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Investment fund of Late Microsoft's Co-founder Paul Allen invests $65M in Bandlab

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Yet, theres no mention of Cakewalk. That is why they are two different products. Bandlab should not be confused with Cakewalk. 

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Well, it clearly mentioned the interested of its social and media attractions from bandlab the online product that its users are exposing in their tiktok videos, etc. So the interests in the investment is on the that product only, which also happened to be the name of the company way before cakewalk was in the picture. 

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I have figured the free ride will end someday. Otherwise why do they have the 6 month activation policy. It's pretty clear to me. Make it free. , Pay the old crew to work the bugs out and make it as awesome as possible.  Get 4 Million people using it because it's free.  Then?  Will most of us leave if they ask for money? I doubt it.  It makes for good business if you ask me. 

Sell it for $50 x 2,000,000 = 100,000,000 not bad 

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Disclaimer: Despite my prior involvement with Cakewalk, I have no insider knowledge about what's going on. Although I still use Cakewalk, I haven't had a relationship with the company since it was purchased. So the following might be 100% wrong...but that won't keep me from speculating :)

In my experience, Asian companies in general take a longer-term, more strategic view of business. It's not just about what's happening in the next quarter. Several "hit" products from a variety of companies have grown out of obscure, money-losing "proof of concept"-type research. Also, bear in mind that Meng is on a mission about music. My sense is that  he wants to make money in the process, but he's motivated by more than just money.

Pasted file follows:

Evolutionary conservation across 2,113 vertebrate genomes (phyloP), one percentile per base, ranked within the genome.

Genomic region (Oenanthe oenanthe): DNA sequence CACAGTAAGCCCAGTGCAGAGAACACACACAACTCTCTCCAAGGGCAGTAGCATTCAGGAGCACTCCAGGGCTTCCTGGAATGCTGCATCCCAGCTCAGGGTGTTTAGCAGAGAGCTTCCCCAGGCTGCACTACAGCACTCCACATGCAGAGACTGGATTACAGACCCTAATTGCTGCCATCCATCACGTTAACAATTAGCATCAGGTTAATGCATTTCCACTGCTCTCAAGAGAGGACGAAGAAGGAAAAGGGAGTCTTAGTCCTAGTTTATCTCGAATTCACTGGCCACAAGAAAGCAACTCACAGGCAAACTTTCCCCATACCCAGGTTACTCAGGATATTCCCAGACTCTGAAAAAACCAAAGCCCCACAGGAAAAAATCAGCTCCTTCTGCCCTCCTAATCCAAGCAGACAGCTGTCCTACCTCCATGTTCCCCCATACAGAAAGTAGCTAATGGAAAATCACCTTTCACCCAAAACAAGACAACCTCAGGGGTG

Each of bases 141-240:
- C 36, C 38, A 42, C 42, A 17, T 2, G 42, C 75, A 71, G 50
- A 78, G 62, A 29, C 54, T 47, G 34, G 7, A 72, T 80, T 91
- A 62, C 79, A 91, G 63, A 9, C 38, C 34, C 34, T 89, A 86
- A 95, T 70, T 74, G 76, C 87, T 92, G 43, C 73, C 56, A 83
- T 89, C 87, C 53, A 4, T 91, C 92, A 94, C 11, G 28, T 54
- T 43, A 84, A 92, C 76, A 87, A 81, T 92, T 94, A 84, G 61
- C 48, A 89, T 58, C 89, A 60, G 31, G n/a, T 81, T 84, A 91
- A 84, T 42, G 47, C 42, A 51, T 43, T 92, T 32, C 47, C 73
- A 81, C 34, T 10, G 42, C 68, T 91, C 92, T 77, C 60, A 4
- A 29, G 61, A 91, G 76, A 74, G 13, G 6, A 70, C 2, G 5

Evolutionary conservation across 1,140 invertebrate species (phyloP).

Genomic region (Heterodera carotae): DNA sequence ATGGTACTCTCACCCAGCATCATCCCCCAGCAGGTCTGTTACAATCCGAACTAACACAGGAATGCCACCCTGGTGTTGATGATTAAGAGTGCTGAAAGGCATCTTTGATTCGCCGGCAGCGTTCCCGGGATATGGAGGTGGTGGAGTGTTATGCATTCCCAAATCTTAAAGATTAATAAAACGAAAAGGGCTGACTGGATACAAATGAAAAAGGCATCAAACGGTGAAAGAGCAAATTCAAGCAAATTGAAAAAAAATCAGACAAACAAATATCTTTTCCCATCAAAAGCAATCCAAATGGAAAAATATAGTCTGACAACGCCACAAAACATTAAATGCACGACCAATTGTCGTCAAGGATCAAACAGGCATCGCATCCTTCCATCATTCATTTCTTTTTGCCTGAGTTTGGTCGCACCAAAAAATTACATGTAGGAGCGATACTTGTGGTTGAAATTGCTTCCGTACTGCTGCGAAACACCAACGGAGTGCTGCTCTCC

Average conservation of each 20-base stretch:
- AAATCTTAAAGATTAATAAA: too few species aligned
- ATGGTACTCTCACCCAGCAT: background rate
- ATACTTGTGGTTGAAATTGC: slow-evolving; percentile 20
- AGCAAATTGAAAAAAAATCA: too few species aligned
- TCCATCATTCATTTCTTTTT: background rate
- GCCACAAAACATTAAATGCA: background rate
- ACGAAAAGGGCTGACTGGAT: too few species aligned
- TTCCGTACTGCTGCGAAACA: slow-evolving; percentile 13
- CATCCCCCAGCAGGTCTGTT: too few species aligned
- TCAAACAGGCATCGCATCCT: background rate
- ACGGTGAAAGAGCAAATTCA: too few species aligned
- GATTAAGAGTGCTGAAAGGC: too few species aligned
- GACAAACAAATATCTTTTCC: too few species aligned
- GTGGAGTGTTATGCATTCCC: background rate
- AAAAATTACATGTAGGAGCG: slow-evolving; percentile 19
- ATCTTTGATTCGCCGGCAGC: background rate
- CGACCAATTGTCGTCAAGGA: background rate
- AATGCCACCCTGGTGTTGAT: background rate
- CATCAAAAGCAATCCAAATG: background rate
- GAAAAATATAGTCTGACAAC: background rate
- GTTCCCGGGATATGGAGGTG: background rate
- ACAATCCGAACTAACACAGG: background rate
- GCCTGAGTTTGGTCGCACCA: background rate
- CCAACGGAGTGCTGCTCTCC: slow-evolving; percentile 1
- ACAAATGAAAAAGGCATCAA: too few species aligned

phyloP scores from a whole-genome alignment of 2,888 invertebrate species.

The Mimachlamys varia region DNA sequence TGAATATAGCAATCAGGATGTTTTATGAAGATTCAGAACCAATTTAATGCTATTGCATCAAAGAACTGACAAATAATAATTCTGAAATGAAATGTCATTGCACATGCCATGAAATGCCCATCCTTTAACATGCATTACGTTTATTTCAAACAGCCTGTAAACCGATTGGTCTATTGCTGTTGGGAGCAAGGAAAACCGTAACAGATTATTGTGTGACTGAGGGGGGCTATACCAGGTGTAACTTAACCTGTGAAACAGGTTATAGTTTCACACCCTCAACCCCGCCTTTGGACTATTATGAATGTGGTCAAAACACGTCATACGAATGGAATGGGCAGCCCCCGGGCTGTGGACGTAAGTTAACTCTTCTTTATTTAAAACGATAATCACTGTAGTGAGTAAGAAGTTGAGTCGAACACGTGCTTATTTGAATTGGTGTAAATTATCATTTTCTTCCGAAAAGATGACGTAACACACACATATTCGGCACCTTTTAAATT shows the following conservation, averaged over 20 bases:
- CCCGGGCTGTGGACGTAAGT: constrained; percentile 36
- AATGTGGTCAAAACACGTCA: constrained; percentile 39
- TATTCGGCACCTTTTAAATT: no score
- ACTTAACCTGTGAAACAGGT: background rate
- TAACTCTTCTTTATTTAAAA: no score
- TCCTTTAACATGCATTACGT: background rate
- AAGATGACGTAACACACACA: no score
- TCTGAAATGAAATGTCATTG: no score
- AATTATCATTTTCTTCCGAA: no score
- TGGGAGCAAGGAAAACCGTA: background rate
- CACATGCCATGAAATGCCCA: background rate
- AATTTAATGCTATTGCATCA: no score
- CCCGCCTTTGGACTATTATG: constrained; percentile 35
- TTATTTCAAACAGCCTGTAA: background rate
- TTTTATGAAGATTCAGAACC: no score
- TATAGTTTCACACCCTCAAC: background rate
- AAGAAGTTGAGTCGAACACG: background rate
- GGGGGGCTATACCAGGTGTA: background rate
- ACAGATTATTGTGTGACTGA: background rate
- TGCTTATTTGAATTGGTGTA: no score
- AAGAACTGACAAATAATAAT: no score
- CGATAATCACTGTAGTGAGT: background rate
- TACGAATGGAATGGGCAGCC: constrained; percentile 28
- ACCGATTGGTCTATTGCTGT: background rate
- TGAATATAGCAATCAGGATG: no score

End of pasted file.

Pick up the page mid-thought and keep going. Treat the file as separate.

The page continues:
DAWs like Cakewalk will never be mass-market items. Even GarageBand, basically a dumbed-down version of Logic (not an insult), has relatively high adoption but it's still not a mass-market product.

It doesn't cost BandLab all that much to keep Cakewalk alive. In return, they have a technology platform that could be of tremendous value someday, either because parts of it get ported over to BandLab, or it provides a path for the BandLab users who become serious about music. If BandLab saw Cakewalk as a vehicle for making money, they would have opened a Cakewalk online store with plug-ins, presets, etc. Clearly, they have much bigger fish to fry. But by keeping Cakewalk on the rear burner, they'll be able to get it up to temperature quickly, should the need arise. That would be far better than having to start something from scratch.

Bottom line is I don't see Cakewalk going away any time soon, nor do I expect to see BandLab start charging Cakewalk users. If they want to make money from Cakewalk, it would be much easier to sell add-ons to existing users instead of trying to do customer acquisition. Making it free, and still being around, seems to be all that's needed for customer acquisition.

 

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Posted (edited)